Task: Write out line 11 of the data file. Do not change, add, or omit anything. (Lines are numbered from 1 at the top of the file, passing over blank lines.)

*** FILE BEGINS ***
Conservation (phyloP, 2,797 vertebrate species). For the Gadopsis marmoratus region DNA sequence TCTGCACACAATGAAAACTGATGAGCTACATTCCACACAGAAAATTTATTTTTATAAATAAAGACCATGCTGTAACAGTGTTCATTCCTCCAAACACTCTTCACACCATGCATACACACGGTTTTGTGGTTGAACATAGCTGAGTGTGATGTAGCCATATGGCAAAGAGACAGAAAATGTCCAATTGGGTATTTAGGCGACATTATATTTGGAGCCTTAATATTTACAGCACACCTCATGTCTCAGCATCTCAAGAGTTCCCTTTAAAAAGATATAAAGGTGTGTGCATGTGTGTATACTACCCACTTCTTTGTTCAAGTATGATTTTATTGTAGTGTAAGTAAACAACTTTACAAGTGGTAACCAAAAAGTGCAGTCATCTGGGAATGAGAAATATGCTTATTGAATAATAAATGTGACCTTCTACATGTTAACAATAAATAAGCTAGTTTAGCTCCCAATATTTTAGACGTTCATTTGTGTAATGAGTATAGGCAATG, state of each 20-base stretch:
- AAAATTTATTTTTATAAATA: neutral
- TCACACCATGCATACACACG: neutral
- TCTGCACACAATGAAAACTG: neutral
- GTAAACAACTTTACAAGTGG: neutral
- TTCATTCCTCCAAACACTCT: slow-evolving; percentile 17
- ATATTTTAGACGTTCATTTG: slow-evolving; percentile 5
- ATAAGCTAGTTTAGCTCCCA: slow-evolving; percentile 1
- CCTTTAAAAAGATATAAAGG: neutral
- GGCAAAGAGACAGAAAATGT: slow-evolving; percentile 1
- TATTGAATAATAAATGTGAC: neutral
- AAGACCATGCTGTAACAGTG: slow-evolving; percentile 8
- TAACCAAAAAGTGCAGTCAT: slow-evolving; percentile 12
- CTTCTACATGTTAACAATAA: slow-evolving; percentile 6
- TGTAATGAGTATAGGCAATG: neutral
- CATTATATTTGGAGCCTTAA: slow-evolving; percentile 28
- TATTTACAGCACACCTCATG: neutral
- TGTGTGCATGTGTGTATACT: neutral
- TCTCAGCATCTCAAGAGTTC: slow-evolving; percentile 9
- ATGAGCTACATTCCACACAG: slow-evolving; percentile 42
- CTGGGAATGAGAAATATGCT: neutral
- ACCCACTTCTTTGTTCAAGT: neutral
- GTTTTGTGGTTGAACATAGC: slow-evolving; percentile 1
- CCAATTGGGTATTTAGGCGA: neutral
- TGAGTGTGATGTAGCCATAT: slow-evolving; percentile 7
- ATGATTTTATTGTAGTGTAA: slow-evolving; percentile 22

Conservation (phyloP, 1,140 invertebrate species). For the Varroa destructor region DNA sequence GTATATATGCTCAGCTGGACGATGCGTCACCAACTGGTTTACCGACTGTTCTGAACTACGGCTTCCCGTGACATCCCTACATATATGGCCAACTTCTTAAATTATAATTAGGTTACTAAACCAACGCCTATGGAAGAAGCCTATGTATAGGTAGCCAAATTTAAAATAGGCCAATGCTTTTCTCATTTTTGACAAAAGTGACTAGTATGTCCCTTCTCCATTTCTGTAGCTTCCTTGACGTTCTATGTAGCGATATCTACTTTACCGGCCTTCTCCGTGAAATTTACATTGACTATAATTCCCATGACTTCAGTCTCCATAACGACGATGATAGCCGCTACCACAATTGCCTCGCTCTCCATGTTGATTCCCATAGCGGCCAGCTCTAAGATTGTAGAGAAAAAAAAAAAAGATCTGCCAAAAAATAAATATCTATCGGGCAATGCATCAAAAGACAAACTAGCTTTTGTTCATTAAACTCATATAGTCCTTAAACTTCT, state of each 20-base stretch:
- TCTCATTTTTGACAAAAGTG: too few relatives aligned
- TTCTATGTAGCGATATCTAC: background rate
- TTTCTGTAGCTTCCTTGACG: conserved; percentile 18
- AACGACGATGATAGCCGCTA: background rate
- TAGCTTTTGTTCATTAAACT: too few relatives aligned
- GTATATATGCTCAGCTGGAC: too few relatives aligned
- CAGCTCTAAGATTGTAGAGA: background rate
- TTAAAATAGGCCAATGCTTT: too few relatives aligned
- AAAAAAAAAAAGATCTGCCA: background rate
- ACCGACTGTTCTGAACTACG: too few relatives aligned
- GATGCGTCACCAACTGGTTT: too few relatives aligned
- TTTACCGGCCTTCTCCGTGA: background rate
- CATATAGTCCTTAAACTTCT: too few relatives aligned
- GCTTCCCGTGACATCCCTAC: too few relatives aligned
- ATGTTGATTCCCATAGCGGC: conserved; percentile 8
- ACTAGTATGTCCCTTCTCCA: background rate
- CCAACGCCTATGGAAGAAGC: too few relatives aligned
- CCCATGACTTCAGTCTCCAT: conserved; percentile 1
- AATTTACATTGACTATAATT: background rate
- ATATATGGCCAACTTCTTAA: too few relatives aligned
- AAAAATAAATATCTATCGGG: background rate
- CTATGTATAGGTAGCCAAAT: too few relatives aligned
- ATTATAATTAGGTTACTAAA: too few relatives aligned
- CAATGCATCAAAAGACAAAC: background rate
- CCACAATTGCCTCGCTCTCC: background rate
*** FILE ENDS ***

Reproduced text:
- TATTGAATAATAAATGTGAC: neutral